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Cooking up a new culinary concept

Two weeks before turning 30, Elizabeth Yarnell (MLS ’98) awoke blind in one eye. The news wasn’t good: multiple sclerosis. Although her sight returned, the medical reality loomed.

Instead of melting down, however, she cooked up a solution that improved her health and changed her career. Today, the former instructional designer feels better and lists inventor and cookbook author among her credits.

"This is a totally different concept, not just another cookbook," Elizabeth Yarnell says of her culinary tome Glorious One-Pot Meals. Photo by: Wayne Armstrong

"This is a totally different concept, not just another cookbook," Elizabeth Yarnell says of her culinary tome Glorious One-Pot Meals. Photo: Wayne Armstrong

Yarnell, whose cupboards at the time featured Gummi Bears and little else, believed she could fight the disease by eating better. She took cooking lessons, but fatigue won out. “Everything I wanted to cook took forever, especially since my focus was on whole foods,” she says.

Stumped by the Dutch oven she received as a wedding present, this self-proclaimed “last-minute cook” threw meat and vegetables in the pot and cranked her oven as high as it would go (450 degrees). “Forty-five minutes later,” she says, “it just smelled so heavenly. I took it out, and we had a great dinner.”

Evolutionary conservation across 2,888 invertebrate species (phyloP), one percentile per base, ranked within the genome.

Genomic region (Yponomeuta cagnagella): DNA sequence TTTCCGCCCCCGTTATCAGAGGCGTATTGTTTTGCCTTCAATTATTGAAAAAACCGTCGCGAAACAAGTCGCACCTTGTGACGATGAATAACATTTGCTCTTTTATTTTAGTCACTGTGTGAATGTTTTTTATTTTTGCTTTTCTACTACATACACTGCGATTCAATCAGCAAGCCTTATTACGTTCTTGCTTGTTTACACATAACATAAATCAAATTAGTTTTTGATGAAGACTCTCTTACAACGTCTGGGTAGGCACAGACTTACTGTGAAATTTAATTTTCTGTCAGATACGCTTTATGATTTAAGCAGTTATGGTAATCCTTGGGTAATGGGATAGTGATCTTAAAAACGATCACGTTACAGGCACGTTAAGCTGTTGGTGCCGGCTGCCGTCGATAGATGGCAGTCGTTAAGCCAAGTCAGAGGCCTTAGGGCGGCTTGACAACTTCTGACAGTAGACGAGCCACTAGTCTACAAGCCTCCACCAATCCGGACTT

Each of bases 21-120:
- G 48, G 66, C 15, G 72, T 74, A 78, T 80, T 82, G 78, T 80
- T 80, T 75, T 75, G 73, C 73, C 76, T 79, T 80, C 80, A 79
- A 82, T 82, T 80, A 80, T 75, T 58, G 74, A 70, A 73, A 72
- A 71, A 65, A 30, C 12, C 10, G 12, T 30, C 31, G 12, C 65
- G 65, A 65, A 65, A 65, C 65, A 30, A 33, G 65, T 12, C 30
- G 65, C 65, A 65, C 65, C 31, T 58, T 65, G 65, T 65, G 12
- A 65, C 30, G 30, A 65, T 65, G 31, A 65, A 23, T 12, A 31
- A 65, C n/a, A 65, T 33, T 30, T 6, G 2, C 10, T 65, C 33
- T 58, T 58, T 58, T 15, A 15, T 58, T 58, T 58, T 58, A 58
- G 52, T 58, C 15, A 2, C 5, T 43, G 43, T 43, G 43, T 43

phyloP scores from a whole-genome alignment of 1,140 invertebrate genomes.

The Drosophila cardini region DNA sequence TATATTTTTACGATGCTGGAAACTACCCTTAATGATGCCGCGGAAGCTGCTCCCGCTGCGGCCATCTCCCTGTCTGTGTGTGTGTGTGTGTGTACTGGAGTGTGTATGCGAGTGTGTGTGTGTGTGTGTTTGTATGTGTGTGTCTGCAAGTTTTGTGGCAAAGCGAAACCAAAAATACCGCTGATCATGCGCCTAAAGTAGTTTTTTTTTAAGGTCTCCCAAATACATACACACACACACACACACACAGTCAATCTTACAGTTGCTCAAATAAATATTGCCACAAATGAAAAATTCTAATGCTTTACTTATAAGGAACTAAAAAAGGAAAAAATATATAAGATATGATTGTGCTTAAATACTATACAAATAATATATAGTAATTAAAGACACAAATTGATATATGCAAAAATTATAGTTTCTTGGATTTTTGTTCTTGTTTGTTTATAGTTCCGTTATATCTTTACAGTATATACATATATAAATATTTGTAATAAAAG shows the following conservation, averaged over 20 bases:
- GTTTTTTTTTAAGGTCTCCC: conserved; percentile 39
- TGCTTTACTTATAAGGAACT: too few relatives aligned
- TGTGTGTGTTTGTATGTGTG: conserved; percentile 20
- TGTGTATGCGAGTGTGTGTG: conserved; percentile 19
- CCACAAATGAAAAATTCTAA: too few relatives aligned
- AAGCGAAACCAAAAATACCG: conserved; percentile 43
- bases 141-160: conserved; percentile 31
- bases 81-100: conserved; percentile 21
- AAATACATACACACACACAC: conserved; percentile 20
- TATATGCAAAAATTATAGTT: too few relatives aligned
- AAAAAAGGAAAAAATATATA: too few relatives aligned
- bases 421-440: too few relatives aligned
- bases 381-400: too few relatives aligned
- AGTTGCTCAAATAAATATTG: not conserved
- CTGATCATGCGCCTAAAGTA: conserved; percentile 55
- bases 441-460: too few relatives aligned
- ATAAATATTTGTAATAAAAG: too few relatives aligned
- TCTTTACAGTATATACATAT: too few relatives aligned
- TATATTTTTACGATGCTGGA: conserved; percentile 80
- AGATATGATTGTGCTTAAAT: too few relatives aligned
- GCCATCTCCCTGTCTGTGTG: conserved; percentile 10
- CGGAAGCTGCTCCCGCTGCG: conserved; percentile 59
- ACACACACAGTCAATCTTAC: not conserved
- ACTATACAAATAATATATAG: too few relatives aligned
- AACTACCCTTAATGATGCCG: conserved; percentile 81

Yarnell began experimenting with carbs and other ingredients. Ultimately, she landed upon a solution for whole-food, complete meals spanning culinary traditions that require little prep and only 30-45 minutes to cook.

When a houseguest asked for her secret, Yarnell drafted a 12-page manuscript. “It explained the concept and the method and included a couple recipes,” she says. “I started handing that out with Dutch ovens as wedding gifts. People loved it.”

In 2001, she expanded the booklet, pitched publishers, launched a Web site and began the patent process to protect her “infusion” cooking method.

Some 50 rejections later, Yarnell needed a new plan. Publishers were not interested. She didn’t own a restaurant. She wasn’t a famous chef or chef to someone famous. She hadn’t even gone to culinary school. After promising negotiations, corporate sponsorship from a major Dutch oven brand also fizzled out.

“This thing I’d been working on for five years fell through completely,” recalls Yarnell, who by then had two small children. “Even my agent expressed a lack of faith in me, so I fired him. I said, ‘OK. I’m going to cry for a month, then what am I going to do?'”

Despite her fears about the expense and stress of independent publishing, Yarnell rallied family resources, including an advance on her inheritance, to publish 2,000 cookbooks. She sold all of them the first month. Over the next few years, Yarnell sold another 10,000.

She set out for the 2007 Book Expo America to snag a new agent and a mainstream publisher. “As it turned out, the editor from Broadway Books (a Random House imprint) already owned my cookbook,” Yarnell marvels.

The new edition of Glorious One-Pot Meals came out in January 2008. After years with little financial ease or sleep, Yarnell says, “My biggest definition of success is having people ‘get it.’ This is a totally different concept, not just another cookbook.”

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